IU Study: ‘Fairly Dramatic Uptick’ Expected For Giving
An annual projection from the Indiana University Lilly Family School of Philanthropy and New Jersey-based Marts & Lundy Inc. estimates a more than 4 percent jump in charitable giving throughout the U.S. in each of the next two years. Dean Amir Pasic says, despite recent economic uncertainty, the Philanthropy Outlook shows solid prospects for growth. Across the board, giving is projected to rise at rates higher than historic averages.
In 2016, the report anticipates a 4.1 percent increase in U.S. charitable giving and a 4.3 bump the following year. These increases would outpace the 5-year, 10-year and 25-year annualized average rates of growth in total giving.
The outlook considers giving by individuals and households, foundations, estates and corporations, all of which are expected to rise.
Marts & Lundy board chair John Cash says "the Philanthropy Outlook 2016 and 2017 has much good news for the nonprofit sector, and especially for education. The involvement of a new generation of philanthropists is now bearing fruit and institutions, particularly educational institutions that can inspire and engage donors in their future, have unique opportunities. He continues "the substantial projected increase in foundation giving, driven by new wealth in family-directed foundations, indicates that the importance of individual donors, particularly at higher giving levels, continues to increase. As the disparity between the very wealthy and the rest of our society grows, the new report demonstrates that nonprofits should focus their attention on all levels of giving and should pay special attention to the potential for securing leadership commitments from top-level donors."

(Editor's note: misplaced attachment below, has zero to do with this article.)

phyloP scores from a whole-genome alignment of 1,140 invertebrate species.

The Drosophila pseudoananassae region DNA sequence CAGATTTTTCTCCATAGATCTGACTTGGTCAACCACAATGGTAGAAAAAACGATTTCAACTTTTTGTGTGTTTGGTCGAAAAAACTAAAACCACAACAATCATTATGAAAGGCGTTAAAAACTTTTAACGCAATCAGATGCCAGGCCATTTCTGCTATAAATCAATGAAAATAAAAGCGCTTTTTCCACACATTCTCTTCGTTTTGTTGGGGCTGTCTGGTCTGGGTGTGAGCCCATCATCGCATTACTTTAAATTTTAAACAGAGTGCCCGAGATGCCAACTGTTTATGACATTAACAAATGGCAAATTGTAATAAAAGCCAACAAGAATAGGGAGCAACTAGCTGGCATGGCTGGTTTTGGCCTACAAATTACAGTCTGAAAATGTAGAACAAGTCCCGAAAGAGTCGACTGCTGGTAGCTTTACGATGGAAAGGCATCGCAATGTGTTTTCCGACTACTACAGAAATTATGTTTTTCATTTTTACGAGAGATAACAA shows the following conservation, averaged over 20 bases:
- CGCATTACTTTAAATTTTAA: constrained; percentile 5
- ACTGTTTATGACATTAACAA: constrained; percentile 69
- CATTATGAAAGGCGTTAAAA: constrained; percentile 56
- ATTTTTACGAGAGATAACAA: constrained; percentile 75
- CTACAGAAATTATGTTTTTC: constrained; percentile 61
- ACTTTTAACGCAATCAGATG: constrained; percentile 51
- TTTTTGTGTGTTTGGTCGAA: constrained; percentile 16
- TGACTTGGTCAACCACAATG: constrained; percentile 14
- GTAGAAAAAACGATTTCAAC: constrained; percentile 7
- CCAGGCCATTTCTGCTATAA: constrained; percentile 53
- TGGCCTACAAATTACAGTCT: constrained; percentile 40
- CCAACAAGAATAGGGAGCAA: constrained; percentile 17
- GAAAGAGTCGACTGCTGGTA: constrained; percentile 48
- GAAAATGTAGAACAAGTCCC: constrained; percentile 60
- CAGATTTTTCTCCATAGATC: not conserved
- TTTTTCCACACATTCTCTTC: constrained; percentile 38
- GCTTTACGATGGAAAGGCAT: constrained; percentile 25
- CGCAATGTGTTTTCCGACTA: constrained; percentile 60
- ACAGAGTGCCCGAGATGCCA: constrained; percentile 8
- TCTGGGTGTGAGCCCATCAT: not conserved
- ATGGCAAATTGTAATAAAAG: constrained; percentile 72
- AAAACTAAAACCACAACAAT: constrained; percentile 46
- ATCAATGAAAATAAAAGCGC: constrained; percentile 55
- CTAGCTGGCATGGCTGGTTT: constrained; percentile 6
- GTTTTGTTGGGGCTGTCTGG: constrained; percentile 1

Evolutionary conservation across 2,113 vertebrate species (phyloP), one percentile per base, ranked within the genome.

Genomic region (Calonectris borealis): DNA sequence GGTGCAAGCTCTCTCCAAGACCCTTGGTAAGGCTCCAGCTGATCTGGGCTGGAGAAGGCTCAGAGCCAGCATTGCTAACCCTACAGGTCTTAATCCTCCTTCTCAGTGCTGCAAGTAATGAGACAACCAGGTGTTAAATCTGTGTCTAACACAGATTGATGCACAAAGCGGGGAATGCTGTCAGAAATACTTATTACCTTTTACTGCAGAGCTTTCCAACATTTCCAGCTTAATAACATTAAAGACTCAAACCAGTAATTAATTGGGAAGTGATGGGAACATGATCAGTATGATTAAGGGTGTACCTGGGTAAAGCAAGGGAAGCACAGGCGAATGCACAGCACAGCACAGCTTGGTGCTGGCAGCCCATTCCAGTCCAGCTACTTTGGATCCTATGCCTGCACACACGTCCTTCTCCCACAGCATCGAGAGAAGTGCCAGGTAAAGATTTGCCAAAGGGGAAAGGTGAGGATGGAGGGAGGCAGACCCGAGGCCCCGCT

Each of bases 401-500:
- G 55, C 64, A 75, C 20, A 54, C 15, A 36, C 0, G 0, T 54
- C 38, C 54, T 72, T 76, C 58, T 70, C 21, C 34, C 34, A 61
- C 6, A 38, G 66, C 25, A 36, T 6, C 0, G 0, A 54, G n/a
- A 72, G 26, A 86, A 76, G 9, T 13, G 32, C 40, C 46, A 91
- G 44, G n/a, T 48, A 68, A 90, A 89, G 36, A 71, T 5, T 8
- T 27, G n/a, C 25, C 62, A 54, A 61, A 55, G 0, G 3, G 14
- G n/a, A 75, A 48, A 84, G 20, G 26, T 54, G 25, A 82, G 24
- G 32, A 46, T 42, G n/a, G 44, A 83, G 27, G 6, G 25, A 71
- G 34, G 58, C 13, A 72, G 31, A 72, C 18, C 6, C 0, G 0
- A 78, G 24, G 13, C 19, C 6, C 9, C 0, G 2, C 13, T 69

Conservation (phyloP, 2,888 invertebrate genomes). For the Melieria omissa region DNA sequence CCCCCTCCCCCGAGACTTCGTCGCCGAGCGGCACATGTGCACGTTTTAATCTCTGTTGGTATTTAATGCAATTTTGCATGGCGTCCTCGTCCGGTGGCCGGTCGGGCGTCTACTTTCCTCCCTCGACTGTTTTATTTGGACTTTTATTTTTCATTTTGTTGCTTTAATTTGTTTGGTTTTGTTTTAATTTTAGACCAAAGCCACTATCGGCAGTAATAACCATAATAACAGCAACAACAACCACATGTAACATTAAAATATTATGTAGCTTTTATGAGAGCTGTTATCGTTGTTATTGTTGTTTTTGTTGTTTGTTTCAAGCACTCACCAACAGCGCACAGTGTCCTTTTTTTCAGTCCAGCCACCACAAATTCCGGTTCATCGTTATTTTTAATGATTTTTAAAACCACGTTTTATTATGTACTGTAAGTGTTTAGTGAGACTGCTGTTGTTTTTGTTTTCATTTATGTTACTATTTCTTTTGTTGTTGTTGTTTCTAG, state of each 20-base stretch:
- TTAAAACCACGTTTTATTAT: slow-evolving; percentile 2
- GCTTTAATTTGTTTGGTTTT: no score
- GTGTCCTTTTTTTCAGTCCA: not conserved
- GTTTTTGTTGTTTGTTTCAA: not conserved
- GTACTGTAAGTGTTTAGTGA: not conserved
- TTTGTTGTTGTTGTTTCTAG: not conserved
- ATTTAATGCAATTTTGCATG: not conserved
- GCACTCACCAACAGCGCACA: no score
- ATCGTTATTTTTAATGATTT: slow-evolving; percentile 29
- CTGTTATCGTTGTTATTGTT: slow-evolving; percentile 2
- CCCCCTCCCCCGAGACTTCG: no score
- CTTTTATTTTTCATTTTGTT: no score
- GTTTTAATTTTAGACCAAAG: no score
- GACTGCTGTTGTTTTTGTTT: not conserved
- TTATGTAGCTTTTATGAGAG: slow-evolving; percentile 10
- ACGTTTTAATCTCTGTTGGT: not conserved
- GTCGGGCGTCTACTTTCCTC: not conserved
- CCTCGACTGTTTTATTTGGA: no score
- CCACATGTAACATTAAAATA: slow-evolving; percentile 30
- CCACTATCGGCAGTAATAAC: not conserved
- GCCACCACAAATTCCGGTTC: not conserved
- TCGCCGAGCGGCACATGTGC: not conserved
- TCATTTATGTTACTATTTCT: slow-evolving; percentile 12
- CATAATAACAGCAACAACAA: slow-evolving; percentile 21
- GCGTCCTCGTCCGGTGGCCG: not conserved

The report suggests significant economic factors for the coming years that would benefit charitable giving include: projected growth in the S&P 500 Index, personal income, and the net worth of households and nonprofits. Changes in tax policy or the economy could affect the predictions. Researchers tested more than 16,000 combinations of economic variables, identifying 20 key predictors of giving.